Thursday, January 11, 2018

Air Canada vs All Nippon: Business Class on the B787 Dreamliner

On a recent premier economy trip from Vancouver to Singapore in August 2017, I had a lucky and rather unusual break of getting the return legs in business class, almost at the same fare as premier economy. This is a summary of my experience in the business class of both airlines.

The All Nippon flight was between Singapore and Tokyo and it was a shorter overnight flight of about 7 hours. Check in was efficient as expected and I was whisked into an exclusive area to clear security and customs. While waiting for my flight I was allowed to use the outstanding Singapore Airlines Business Class lounge, known as the SilverKris Lounge, with probably the largest and best food selection the at I have ever seen in a lounge.

Perhaps because it was a shorter flight, the business class in this Dreamliner was unfortunately in a ‘domestic’ 2-2-2 layout, as opposed to a more modern and convenient staggered configuration. There was a solid separator between the two seats, which provided some privacy, but the window passenger still had to climb over the legs of the aisle passenger or had to ask him to get up from his seat.

The meal was slightly disappointing, with some tasty Japanese options, but it felt a bit rushed, with everything served at once.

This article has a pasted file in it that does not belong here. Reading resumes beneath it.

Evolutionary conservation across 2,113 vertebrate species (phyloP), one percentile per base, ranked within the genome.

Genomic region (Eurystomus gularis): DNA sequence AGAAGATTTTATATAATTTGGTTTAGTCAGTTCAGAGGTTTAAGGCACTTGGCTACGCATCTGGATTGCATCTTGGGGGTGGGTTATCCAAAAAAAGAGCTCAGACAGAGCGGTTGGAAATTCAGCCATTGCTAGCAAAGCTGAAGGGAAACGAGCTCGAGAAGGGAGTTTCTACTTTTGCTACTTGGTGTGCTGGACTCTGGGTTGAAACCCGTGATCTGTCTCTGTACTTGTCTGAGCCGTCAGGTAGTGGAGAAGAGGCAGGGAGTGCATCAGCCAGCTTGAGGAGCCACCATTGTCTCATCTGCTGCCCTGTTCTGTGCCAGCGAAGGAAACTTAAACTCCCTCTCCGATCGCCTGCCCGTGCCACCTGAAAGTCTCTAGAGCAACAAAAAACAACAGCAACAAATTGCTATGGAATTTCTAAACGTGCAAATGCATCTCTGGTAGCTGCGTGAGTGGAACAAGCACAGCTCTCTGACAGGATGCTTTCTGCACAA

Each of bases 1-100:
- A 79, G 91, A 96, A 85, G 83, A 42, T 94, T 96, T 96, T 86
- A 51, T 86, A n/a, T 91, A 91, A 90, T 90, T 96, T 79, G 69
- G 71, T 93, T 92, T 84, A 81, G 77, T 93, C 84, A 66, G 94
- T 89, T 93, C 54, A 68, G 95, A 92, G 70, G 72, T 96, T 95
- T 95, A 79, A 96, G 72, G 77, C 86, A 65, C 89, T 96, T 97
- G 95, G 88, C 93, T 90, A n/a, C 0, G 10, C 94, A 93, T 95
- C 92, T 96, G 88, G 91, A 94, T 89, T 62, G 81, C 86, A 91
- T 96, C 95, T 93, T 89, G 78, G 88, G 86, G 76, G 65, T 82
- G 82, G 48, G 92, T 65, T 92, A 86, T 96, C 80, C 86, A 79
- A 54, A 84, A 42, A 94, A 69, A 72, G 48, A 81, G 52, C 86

The seat converted into a flat bed and it was comfortable. The crew was attentive and the service generally good.

The second leg was on Air Canada’s Dreamliner between Tokyo and Vancouver. In Tokyo I could choose between different lounges, due to my business ticket and my Miles and More status, but the United lounge turned out to be pretty good.

While Air Canada have had some issues over many years with surly service, old planes and something to be avoided if you could, I was pleasantly surprised for the third time over the past year by how much they have improved the quality of international business and premier economy class, and even economy.

The service was friendly and efficient, and the crew addressed all business passengers by their last names when taking food and drink orders. The food and wine on offer were good and the entertainment system with its large 46 cm touch-screens offered hundreds of movies. 

The cabin was laid out in a staggered fashion, with each of the four seats across having access to an aisle, the middle two seats completely separated and with each seat in its own private cubicle.

Comparing the flights, I can say without hesitation that Air Canada’s business class was considerably better that that of All Nippon. 

While there is huge room for improvement on AC's domestic flights and with the service levels at the check-in counters at Canadian airports, Air Canada has achieved great strides in improving its offering on international routes, especially in business class, over the past few years.